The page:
Homer Glen, a Chicago suburb located just southwest of the city in Will County, is in the process of producing a city ordinance regarding animal control. Homer Glen officials are working with the Will County Department of Animal Control in order to enact a law that may prohibit vicious or dangerous dogs. The trustees in Homer Glen adopted an amendment banning vicious dogs, according to a Chicago Tribune report on Thursday. The move was approved by all trustees present at Tuesday’s meeting, though two trustees were not present.
George Yukich, a trustee who serves as the co-chairman of the Public Services and Safety Committee, asserts that the amendment does not regulate breeds. However, the amendment does detail what dangerous and vicious dogs are and it cites a group to evaluate whether a dog is, in fact, dangerous or vicious. According to the plan, the evaluative group will include a Will County police officer, a Will County Animal Control officer, and a Homer Glen Compliance officer. In the future, a veterinarian will likely be added to the group.
Of interest, a dog is considered vicious when there is an unprovoked attack. A dog is considered dangerous for a lesser offense such as running unprovoked at someone in a threatening manner. Three threatening instances make a dangerous dog change classification to vicious, according to the amendment. When a dog does a vicious act, the dog does not have to be euthanized. But, the dog is banned from Homer Glen. It was said that the trustees do not want to take anyone’s pet away from them. Yukich said that all they are trying to do is protect the residents of the community and protect unsuspecting pets that are being attacked by some dogs.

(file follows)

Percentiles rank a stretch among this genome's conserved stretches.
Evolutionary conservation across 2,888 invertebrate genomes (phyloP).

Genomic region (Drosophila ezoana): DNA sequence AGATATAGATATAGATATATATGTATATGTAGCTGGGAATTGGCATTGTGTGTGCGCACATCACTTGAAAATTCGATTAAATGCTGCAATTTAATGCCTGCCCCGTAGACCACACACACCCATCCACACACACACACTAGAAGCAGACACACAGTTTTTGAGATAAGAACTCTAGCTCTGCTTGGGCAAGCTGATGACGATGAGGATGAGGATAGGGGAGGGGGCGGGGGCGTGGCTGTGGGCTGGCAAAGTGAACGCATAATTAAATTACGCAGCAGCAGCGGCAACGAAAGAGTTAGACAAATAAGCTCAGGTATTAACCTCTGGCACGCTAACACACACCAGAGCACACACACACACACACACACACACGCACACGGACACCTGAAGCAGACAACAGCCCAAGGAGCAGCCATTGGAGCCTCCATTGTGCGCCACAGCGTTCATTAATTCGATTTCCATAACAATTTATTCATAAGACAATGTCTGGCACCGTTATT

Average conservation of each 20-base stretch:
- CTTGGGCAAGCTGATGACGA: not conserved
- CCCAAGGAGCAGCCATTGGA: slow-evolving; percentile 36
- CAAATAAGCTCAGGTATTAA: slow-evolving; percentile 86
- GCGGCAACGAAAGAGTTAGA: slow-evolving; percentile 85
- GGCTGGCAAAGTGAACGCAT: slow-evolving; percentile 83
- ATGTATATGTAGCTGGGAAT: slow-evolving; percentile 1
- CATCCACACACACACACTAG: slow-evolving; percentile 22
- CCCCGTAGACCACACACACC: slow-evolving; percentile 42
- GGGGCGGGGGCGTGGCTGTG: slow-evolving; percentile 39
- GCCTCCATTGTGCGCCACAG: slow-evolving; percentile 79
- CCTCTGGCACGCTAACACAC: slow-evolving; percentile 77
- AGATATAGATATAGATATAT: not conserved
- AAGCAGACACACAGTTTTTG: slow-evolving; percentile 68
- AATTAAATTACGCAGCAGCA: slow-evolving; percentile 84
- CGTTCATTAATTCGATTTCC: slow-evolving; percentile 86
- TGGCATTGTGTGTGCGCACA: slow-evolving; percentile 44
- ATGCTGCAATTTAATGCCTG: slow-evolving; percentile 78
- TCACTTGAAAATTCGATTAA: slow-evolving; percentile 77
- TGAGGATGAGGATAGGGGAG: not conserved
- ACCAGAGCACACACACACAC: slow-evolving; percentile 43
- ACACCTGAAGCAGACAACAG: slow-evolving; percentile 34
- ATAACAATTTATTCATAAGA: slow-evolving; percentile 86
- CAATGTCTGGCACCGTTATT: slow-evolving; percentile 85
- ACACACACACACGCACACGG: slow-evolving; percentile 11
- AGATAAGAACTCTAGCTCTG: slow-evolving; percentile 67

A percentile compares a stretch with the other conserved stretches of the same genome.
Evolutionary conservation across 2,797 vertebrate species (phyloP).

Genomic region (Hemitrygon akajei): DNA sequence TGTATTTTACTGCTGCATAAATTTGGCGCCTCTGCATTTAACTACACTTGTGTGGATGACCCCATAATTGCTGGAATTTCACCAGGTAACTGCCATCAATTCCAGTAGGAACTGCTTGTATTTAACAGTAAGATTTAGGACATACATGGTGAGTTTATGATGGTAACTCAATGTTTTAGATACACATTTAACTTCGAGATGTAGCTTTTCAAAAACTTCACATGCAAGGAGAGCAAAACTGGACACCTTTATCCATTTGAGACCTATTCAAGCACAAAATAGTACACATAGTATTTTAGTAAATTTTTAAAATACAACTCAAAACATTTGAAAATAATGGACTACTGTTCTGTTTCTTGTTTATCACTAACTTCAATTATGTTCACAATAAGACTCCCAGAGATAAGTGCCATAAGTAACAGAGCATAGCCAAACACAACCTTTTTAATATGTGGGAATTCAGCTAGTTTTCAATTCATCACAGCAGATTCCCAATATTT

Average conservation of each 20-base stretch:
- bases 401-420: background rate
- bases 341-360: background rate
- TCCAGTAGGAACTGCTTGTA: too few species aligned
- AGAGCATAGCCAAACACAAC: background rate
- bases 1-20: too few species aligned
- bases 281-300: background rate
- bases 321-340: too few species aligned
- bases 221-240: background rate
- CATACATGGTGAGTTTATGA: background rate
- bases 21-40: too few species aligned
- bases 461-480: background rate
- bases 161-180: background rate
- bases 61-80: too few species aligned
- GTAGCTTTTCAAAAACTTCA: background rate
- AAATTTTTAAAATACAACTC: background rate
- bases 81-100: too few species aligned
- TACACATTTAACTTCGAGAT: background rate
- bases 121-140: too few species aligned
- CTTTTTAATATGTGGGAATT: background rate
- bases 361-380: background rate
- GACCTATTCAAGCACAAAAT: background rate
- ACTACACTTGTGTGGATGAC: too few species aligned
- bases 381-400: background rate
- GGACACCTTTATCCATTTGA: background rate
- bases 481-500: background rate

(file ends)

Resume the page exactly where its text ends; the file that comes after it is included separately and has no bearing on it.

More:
There was an incident in which a citizen’s dog was attacked and killed by a neighbor’s dog. In that incident, dog owner Kathy Schubert and her neighbors asked for the village to assist with the matter, according to Fox News. In open meetings since that incident, there have been persons for and against the ordinance voicing their opinions. Persons for the law have stated horrendous stories including persons being attacked. As one citizen basically suggested, if one dog can hold a 25-pound dog and injure it to the point it needs to be euthanized – as happened in the Schubert case – consider what the attacking dog could do to a small child.
Some 60 residents have signed a petition favoring the amendment. As the story of the vicious dog ban spreads, an opposing online petition entitled “Stop the vicious dog ban ordinance in Homer Glen” has received more than 800 signatures, according to a Southtown Star report. Mayor Jim Daley said at the Homer Glen Village Board meeting on Tuesday that a fair amount of due diligence was necessary to make sure what they are proposing is legal. Therefore, the process is taking a long time to complete.